We can guide you to little visited areas and rare experiences in Yellowstone and the surrounding area. If you truly would like a wilderness experience, we facilitate that too (see our multi- day trips or consider an all day hike, llama trek or river trip). However, if you are visiting Yellowstone and you have a limited amount of time, keep in mind that some of the most dramatic and impressive features, such as Old Faithful Geyser and the Lower falls of the Grand Canyon, are near roads, parking areas, and boardwalk trails to facilitate public access. These areas are the most "crowded". While these areas are easy to access and find, visiting them with us can help you understand the natural history of the features and facilitate an efficient experience. In general, Yellowstone is not nearly as crowded as the media would have us believe. It really is crowded only at key site locations and features, and we can best help you maneuver efficiently through these areas. Most groups, on average, want some measure of "away from roads" time, but do not want a strenuous hike. It is not necessary to exert yourself strenuously to experience the wonderful values of the Yellowstone and Grand teton landscape.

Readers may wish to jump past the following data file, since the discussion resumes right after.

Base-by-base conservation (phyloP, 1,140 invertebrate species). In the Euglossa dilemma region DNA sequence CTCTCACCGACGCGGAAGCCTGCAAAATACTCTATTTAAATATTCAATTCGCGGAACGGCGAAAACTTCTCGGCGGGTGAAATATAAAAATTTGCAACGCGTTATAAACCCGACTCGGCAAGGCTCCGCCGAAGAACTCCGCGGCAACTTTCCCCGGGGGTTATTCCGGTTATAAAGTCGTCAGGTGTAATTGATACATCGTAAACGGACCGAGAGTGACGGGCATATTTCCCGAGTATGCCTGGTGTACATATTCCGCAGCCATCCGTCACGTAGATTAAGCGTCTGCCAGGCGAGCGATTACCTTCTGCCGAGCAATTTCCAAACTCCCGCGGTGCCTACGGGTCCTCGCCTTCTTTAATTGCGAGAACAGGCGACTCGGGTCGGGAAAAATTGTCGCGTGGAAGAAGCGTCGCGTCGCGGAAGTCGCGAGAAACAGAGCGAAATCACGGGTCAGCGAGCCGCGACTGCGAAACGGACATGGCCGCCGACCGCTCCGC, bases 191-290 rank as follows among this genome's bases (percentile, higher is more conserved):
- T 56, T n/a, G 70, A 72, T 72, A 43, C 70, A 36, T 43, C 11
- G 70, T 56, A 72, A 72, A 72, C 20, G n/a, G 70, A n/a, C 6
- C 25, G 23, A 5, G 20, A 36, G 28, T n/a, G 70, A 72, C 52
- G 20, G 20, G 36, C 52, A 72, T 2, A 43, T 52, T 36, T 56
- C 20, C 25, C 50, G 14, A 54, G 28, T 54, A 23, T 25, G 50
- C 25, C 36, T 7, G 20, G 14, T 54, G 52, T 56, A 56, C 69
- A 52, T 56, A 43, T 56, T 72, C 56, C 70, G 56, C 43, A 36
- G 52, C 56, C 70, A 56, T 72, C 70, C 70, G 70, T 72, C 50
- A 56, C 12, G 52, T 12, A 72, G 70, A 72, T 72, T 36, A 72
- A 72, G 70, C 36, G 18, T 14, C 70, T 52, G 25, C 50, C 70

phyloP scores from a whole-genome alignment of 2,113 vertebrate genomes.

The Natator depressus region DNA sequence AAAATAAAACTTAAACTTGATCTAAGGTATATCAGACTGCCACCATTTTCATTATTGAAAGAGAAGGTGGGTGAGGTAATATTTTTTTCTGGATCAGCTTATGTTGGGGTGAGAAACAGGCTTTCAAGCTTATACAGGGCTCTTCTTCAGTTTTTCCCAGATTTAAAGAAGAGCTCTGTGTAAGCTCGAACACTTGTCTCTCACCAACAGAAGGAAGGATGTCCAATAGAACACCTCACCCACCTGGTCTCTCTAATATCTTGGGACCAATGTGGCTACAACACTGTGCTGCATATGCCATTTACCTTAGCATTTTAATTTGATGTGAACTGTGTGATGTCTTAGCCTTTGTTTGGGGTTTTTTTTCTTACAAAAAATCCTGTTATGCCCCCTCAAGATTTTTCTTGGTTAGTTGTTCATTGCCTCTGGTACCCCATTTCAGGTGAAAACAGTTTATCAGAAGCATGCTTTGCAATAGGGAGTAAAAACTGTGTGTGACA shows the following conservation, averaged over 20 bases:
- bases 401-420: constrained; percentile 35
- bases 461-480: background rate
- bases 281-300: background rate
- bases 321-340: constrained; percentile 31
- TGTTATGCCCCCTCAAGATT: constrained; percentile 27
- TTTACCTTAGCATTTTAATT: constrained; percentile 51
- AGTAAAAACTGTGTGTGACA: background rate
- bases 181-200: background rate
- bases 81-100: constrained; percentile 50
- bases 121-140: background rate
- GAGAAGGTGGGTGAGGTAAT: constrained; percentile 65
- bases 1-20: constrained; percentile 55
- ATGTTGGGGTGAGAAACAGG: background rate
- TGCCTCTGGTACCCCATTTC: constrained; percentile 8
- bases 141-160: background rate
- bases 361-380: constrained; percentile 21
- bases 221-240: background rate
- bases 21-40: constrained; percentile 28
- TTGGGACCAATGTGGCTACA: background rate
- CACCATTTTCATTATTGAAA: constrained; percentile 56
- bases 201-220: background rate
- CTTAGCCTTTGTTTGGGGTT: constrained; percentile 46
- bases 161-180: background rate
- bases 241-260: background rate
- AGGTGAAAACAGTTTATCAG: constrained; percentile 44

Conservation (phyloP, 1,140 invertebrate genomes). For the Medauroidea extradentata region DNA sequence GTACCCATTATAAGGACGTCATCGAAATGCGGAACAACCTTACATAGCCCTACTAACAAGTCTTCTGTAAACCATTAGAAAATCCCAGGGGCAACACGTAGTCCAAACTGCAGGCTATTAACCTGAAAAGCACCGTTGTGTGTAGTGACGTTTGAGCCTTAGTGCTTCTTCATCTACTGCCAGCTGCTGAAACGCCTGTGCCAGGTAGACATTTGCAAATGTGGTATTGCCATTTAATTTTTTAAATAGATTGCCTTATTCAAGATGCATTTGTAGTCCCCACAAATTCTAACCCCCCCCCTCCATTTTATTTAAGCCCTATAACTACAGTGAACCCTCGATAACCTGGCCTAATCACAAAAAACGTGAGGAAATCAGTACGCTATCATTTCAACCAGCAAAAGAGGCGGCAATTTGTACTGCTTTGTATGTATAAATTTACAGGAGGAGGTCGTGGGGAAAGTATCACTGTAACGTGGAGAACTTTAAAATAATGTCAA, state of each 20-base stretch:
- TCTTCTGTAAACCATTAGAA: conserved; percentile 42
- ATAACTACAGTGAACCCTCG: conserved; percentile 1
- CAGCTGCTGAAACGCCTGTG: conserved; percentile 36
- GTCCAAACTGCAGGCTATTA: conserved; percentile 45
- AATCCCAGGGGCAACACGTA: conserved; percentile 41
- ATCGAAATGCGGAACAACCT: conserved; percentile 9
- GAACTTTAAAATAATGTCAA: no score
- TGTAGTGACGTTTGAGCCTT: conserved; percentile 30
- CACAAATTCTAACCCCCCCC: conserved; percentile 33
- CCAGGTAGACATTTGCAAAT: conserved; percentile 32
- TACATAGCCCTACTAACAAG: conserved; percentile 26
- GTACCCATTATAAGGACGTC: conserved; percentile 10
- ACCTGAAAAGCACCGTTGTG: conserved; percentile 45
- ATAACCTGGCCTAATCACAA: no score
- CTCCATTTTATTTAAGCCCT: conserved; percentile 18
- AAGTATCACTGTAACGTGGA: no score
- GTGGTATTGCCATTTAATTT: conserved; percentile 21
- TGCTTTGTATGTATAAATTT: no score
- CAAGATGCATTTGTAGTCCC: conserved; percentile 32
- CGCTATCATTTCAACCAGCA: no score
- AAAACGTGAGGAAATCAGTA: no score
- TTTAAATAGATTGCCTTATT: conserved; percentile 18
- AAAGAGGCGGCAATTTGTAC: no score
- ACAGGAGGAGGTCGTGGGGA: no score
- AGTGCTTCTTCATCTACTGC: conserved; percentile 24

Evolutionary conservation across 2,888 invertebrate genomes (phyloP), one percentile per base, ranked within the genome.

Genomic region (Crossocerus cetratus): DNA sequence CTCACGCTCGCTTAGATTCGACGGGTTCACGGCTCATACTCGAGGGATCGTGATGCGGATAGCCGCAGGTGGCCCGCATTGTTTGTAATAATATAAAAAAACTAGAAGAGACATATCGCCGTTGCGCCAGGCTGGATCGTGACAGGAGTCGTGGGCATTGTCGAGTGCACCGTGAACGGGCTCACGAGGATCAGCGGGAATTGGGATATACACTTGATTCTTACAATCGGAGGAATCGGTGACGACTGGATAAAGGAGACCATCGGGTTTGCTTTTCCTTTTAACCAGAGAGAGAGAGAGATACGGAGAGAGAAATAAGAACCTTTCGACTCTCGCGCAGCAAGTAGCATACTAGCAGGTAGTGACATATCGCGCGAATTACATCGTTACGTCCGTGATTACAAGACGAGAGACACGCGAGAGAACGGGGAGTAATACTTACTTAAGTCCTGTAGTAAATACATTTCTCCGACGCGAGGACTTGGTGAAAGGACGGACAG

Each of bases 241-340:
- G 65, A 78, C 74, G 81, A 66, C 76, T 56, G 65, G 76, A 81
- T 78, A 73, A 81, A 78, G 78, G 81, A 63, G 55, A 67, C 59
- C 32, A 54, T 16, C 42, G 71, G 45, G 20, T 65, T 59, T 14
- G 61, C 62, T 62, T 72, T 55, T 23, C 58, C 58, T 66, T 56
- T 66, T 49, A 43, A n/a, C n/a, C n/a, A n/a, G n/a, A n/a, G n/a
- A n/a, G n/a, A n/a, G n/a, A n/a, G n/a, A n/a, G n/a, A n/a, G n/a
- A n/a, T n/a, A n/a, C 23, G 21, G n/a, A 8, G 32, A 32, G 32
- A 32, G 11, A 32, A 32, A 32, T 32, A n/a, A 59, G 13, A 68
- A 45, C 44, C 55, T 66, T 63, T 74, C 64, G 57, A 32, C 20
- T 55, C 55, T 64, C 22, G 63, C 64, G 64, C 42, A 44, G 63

13. What is the best season to visit Yellowstone or Montana?
Truth be told, there is no "best season." Some seasons are better for certain values and others are not. For example, winter is not the time for watching bears since they are hibernating. Winter is best for big mammals on big landscapes, including wolves. Spring is best for bears, wolves, and overall wildlife diversity, but the weather can be very variable. However, odds are weather will be excellent. Fall is a season of color and select wildlife sights associated with breeding. Fall as "the season of the rut" and great for watching large grazing animals, both males and females, interacting and courting in complex and dramatic displays. Most visitors come in the summer season, so the roads are busier at that time. The weather is also most accommodating in the summer. Summer is a great season for being at low elevations near rivers, or for being at high elevations where temperatures are cooler.